How Do We Raise Successful Humans?

What is your measure of success?

My hope is that my children will grow into confident adults with a sense of well being. I imagine them in a career that feels fulfilling.  I imagine a life with healthy relationships. Health, happiness, independence, financial freedom… all these things are part of success.

But how do we as parents help our children get there?

Just yesterday, I attended an all day conference with guest speaker Dr Vanessa LaPointe, a psychologist from Vancouver, B.C. She spent 6 hours answering this very question and I must say that she had the ability to keep my interest for an entire day! Here’s her book:

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I will try to give a quick summary of her ideas here.

Basically the ability to achieve success comes from our ability to adapt. And our ability to adapt is based on brain function.

So how to you help your child grow a healthy brain?

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Love. And Play.

Of course there is more to it than just that but in a way it really is just that simple. 

As parents, we need to focus more on the relationship than on getting them to behave.  If we see behaviour we don’t like, it is best to think of that child as struggling and consider how best to support the child through that struggle.

Significant adults in children’s lives need to be in charge, they need to be loving, they need to be present.  Firmness and kindness is needed at just the right balance.  We need to give children time to play. And that play needs to come from within the child and be focused on the journey rather than the end result.

Want to read more? Get the book!  I have not read it yet but by listening to the author speak, I know it is worth the money you will spend.

Do you have a highly sensitive child? There’s a section in the book devoted to sensitive children too.

So what does it mean to be successful?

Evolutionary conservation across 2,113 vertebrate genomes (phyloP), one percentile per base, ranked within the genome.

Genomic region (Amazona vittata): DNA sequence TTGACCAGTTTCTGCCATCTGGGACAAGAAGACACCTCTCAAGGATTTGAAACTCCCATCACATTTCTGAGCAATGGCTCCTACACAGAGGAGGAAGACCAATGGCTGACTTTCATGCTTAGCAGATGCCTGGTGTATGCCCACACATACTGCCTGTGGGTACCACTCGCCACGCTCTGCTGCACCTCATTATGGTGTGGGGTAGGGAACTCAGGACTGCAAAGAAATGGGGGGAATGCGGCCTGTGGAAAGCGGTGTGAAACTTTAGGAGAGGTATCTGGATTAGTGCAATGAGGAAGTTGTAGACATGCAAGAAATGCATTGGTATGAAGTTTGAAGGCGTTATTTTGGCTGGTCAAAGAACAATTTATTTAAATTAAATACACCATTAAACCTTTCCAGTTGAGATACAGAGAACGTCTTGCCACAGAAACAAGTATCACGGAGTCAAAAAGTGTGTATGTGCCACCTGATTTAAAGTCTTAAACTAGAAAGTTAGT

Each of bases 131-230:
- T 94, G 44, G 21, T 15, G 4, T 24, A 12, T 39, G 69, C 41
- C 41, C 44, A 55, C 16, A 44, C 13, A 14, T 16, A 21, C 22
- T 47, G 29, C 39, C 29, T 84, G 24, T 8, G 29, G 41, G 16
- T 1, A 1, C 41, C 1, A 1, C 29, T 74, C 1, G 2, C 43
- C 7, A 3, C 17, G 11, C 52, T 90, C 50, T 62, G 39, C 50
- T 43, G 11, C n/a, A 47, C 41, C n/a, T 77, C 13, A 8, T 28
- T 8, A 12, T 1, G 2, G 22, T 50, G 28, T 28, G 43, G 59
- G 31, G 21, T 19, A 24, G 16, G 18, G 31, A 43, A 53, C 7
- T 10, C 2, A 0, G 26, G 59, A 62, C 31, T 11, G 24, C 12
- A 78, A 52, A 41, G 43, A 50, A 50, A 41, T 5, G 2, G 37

“To laugh often and much; to win the respect of intelligent people and the affection of children; to earn the appreciation of honest critics and to endure the betrayal of false friends. To appreciate beauty; to find the best in others; to leave the world a bit better whether by a healthy child, a garden patch, or a redeemed social condition; to know that even one life has breathed easier because you have lived. This is to have succeeded.” ― Ralph Waldo Emerson

Finally, I’d be interested to know… how do you define success?

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11 thoughts on “How Do We Raise Successful Humans?

  1. It’s an interesting concept. Perhaps children can learn to play in different ways. Perhaps learning in itself can be its own form of play. What are we to think of the children living in single parent households or only child households where they get fewer hours of attention? Is the correlation that this child loses his ability to adapt and therefore has a lower success rate in life? Just a few thoughts from me… I was curious about some of what you wrote. I imagine it’s deeper in the book…

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  2. Thanks for sharing your response to the author and her book, Cindy. The last thing we as parents want to do is mess up our kids. My kids are both now adults and wonderful humans – caring, compassionate, responsible, financially independent, and wonderful with their own and others children. Seeing them parent their own children (or be a fabulous aunt to niece and nephew) is very rewarding.

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    1. Thanks for reading, Norah. I think it is difficult at times when you’re in the moment with young children to trust that everything will work out okay. And I will say that as my children get older I really see that the love we have for them is enough and that feeling of being with them as ‘very near to being adults’ and witnessing the way the are ‘turning out’ is extremely satisfying 🙂 Thanks for your comments!

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    1. Yay! Isn’t it wonderful. The research into brain development is so fascinating and helpful. There is so much we know now that we didn’t know 25 years ago. Thanks for reading and commenting!

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